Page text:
- Some Nigerians residing in Lagos state have been hospitalised for chloroquine poisoning after taking overdose of the anti-malaria medication
- A doctor discloses that a family of five was hospitalised in the intensive care unit of a private hospital as a result of chloroquine poisoning
- The doctor says people who have not tested positive to the coronavirus are taking chloroquine based on unconfirmed rumour that the drug can cure COVID-19
Some Nigerians have been hospitalised for chloroquine poisoning after resorting to self-medication based on the declaration by US president, Donald Trump, that chloroquine can be used to treat persons infected with coronavirus.
About 20 Nigerians who reside in Lagos are currently hospitalised in various hospitals in the state after taking overdose of the anti-malarial drug, Leadership reports.
The newspaper stated one of the cases includes a family of five who were hospitalised in the intensive care unit of a private hospital as a result of chloroquine poisoning.
A doctor in the hospital who does not want to be named, disclosed that some people were rushed to the hospital on an emergency after taking chloroquine without prescription.
He said people who have not tested positive to the coronavirus were taking the anti-malaria medication based on unconfirmed rumour that chloroquine can cure COVID-19.
The Lagos state government also confirmed the development when the chief press secretary to the state governor, Gboyega Akosile, cited comments by the senior special assistant on health, Dr Oreoluwa Finnih, that some hospitals in the state were now treating patients who took too many quantities of chloroquine, leading to poisoning.
Meanwhile, the Nigeria Centre for Disease Control (NCDC) has admonished citizens of the country on the use of chloroquine, a pill famous for the cure of malaria, to treat the dreaded disease called coronavirus.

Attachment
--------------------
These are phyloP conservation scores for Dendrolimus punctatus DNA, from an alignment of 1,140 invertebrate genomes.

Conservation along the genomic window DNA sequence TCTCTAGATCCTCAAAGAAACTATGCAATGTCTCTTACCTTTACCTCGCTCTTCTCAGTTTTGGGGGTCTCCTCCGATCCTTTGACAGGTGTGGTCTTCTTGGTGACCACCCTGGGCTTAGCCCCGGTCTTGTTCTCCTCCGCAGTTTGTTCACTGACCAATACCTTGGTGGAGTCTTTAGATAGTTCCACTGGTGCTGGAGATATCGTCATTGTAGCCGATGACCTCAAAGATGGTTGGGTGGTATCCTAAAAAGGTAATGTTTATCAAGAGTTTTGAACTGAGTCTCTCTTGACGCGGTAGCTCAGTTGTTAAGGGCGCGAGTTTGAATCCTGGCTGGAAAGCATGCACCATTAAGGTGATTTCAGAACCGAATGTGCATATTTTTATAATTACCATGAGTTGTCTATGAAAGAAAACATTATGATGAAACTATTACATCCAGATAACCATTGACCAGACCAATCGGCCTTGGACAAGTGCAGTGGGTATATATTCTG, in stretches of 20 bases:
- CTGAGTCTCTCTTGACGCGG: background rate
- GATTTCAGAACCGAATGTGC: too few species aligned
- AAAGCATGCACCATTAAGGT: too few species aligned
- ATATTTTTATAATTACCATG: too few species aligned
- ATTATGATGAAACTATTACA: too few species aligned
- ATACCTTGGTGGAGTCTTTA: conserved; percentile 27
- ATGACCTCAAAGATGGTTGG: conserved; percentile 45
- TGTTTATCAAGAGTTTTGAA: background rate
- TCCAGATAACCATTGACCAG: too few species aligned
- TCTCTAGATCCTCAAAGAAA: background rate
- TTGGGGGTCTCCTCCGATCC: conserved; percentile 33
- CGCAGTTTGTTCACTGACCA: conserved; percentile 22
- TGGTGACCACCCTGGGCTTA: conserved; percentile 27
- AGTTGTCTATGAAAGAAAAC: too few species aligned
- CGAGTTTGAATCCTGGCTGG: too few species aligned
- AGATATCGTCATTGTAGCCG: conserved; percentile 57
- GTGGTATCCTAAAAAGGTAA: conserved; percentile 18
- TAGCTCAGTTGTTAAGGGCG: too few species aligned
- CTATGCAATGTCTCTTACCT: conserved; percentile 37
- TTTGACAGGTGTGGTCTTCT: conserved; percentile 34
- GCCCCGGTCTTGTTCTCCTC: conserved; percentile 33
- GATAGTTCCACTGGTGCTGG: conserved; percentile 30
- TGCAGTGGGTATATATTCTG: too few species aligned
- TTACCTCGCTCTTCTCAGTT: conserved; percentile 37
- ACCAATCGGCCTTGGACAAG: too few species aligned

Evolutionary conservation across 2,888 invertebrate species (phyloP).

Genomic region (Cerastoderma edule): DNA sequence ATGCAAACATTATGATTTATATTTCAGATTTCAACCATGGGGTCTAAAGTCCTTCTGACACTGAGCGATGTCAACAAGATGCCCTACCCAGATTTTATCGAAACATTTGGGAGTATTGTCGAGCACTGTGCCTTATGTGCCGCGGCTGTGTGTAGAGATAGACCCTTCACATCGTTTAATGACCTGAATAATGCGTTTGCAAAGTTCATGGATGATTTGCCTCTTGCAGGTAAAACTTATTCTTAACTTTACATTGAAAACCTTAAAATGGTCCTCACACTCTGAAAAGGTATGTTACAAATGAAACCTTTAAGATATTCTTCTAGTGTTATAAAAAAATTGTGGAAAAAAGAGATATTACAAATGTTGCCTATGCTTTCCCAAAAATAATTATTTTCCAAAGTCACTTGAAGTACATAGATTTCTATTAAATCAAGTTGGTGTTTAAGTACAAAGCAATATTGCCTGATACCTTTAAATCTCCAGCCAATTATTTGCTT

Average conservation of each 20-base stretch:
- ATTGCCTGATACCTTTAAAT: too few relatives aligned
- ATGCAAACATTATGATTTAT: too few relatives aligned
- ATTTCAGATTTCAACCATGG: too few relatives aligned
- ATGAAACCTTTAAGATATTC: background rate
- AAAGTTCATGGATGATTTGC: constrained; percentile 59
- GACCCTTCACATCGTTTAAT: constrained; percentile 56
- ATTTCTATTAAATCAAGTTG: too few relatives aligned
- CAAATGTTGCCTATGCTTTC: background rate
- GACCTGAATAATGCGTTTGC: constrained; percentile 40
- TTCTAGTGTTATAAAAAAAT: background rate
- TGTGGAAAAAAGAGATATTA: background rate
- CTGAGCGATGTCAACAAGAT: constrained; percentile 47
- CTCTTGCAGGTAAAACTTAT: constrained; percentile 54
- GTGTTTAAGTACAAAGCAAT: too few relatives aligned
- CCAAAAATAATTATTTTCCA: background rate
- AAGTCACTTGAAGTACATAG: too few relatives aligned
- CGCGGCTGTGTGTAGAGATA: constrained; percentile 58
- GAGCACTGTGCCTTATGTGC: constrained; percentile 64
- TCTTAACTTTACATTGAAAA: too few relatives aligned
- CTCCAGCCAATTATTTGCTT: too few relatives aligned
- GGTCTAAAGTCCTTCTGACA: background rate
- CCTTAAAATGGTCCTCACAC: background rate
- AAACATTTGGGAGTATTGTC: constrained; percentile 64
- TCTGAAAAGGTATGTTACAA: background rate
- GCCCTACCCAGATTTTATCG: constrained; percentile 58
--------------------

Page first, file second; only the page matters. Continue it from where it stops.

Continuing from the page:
On its official Twitter page on Friday, March 20, told Nigerians that the use of the medicine is subject to the approval of the World Health Organisation (WHO).
The agency said that for now, the global health body is yet to give its opinion on chloroquine as a means to eradicate the global pandemic.
It added that scientists are currently "working hard to confirm the safety of several drugs for this disease."
In another report, amid the spread of the coronavirus and the diligent search for treatments and cure, the National Agency for Food and Drug Administration and Control (NAFDAC) on Friday, March 20, announced the approval of chloroquine production for clinical trials.
According to Channels TV, Mojisola Adeyeye, head of NAFDAC, disclosed this at the agency's headquarters in Lagos state.
Nonetheless, Adeyeye stated it clearly that chloroquine is not being approved by NAFDAC as a treatment of the deadly virus but for clinical trials to find a treatment for COVID-19.
While calling on experts and researchers that are interested in doing clinical trials, Adeyeye explained that only one company has been asked to make a batch of chloroquine for this purpose.
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